Banks may tout the simplicity and speed of peer-to-peer payments service Zelle, but compared to PayPal-owned Venmo, the experience can seem impersonal. The Venmo social feed, with its ubiquitous beer and pizza emojis, is promoted as a customer loyalty driver and an outreach tool for brands.
While most banks have shied away from social aspects of payment transactions, Toronto-based Vouchr is working to equip them with the tools to compete with Venmo and other social payment platforms. The five-year-old company has been working with the Royal Bank of Canada since 2017, along with another major Canadian bank it wouldn’t name. It will also soon launch with three U.S. banks and one European financial institution, founder Robert Balahura told Bank Innovation. He did not offer specifics on the dates of the upcoming launches.
“It delivers context — it’s like ‘Hey, I really appreciate you doing this job for me,’ rather than an impersonal money transfer,” he said.
Vouchr is a platform that can integrate with any payment transaction, noted Balahura. It involves adding rich media, videos, gifs and sounds to create a payment experience that resembles Snapchat. In some cases, Vouchr’s capabilities are embedded into mobile payments. However, when the receiving bank is not integrated with Vouchr, recipients receive a link through email that takes them to the experience.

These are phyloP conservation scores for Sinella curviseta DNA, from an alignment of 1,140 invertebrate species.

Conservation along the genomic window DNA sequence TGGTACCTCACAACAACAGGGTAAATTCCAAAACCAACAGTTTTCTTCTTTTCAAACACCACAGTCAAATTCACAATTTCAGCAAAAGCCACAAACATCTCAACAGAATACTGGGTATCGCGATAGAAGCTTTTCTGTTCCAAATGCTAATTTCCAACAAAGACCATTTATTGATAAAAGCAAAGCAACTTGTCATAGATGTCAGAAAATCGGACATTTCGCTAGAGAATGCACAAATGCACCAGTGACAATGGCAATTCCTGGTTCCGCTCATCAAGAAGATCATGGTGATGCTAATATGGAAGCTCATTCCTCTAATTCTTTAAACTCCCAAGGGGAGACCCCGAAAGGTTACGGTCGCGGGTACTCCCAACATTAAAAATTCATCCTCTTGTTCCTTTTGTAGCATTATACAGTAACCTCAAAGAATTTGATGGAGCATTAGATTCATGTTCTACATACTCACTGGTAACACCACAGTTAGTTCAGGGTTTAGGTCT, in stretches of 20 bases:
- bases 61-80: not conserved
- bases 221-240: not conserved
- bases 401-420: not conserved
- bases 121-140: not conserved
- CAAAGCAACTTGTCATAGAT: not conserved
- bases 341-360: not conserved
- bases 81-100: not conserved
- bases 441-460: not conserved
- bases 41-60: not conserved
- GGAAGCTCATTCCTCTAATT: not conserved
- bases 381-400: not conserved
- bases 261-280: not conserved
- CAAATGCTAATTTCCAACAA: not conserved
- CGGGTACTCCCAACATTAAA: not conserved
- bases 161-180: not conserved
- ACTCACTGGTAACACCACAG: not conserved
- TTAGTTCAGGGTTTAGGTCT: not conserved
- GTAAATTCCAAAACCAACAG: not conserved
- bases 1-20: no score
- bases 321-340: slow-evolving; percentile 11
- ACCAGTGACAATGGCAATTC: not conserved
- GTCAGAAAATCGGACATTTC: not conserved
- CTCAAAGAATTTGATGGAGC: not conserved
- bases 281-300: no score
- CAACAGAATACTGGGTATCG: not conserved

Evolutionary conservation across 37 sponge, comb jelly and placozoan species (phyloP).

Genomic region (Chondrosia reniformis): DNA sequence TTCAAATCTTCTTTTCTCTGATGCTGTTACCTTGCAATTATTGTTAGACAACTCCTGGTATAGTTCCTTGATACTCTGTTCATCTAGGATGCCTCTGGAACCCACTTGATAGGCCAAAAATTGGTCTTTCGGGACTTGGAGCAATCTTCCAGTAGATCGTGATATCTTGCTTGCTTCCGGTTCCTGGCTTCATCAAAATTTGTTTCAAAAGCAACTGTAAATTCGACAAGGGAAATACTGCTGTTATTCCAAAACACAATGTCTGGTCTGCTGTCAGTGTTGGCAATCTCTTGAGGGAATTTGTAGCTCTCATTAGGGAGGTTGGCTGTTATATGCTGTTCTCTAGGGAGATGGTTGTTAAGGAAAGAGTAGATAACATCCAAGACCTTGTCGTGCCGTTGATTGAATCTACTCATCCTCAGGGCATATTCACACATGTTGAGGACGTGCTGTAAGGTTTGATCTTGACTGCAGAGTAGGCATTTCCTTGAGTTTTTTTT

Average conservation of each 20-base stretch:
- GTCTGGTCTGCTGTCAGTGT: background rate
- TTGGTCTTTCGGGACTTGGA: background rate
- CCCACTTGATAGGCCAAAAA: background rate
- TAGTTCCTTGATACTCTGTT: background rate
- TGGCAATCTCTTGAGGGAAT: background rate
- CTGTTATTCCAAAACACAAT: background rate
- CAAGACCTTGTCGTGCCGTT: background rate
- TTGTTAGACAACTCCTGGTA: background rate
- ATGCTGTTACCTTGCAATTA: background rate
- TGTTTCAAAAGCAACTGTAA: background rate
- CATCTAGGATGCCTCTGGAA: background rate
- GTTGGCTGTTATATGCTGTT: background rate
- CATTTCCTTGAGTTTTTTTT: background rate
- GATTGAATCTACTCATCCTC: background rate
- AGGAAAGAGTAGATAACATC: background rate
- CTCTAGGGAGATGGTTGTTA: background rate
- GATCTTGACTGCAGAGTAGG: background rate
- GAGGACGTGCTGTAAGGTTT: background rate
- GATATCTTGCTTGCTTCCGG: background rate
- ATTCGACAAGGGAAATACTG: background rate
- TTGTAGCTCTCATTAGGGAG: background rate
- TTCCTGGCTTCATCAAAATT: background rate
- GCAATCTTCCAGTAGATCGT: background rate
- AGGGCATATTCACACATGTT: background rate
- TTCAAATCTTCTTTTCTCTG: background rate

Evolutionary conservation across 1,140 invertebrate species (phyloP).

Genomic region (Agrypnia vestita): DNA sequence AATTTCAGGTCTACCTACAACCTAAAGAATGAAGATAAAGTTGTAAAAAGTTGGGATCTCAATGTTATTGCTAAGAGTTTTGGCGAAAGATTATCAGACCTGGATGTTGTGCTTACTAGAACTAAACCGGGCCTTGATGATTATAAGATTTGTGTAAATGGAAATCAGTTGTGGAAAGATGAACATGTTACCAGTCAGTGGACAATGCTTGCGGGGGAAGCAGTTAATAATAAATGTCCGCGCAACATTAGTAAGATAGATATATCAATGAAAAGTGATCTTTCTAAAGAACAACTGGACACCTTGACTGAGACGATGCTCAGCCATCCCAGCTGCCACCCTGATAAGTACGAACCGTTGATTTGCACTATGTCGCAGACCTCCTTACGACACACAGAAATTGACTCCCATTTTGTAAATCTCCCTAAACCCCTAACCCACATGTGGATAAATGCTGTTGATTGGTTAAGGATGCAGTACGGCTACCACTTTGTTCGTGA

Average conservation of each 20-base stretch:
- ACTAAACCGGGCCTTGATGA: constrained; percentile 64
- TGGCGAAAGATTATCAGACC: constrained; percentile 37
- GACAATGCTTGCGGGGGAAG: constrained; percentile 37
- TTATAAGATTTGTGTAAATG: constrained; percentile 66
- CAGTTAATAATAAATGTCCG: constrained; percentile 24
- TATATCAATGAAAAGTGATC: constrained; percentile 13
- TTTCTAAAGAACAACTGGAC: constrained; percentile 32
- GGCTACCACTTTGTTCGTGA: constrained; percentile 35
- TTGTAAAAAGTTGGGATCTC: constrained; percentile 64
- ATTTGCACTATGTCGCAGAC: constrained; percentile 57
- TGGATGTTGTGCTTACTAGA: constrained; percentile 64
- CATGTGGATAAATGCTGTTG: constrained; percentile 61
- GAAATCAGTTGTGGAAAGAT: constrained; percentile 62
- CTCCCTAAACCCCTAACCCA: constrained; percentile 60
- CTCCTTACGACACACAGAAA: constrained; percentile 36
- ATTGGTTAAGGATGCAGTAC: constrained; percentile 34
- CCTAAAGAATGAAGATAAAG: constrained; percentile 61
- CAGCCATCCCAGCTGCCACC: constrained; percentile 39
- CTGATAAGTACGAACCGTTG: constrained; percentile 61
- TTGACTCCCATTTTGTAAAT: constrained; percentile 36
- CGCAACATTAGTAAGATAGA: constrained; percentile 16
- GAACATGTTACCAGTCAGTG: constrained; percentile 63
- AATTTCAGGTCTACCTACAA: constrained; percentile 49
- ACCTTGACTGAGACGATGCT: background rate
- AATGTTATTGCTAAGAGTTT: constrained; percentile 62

By embedding Vouchr’s capabilities, institutions can benefit from increased digital adoption and enhanced customer loyalty, according to the company. “A lot of our customers are using our platform for the personalization and gifting of money transfers, and on the business-to-consumer side, we’re doing something similar for disbursements,” said Balahura. “This is a way to differentiate and compete — many [clients] find that important, while others use it to drive digital adoption.”
Despite strong Zelle transaction growth among U.S. institutions, getting the peer-to-peer payments experience right is still a challenge, Forrester principal analyst Gina Bhawalkar recently told Bank Innovation.
“We’re seeing a lot of banks struggling to position Zelle in the right way,” Bhawalkar said. She added in some instances, Zelle can be difficult to find, and its capabilities aren’t always explained clearly to customers by institutions.
By embedding a social element to the payments transaction journey through Vouchr, it’s hoped that customers will find more reasons to use a bank’s payments platform instead of tools offered by third parties. “I think one of the reasons why this use case got traction is people wanting to compete with the Venmos of the world, and not having any functionality related to that,” said Balahura.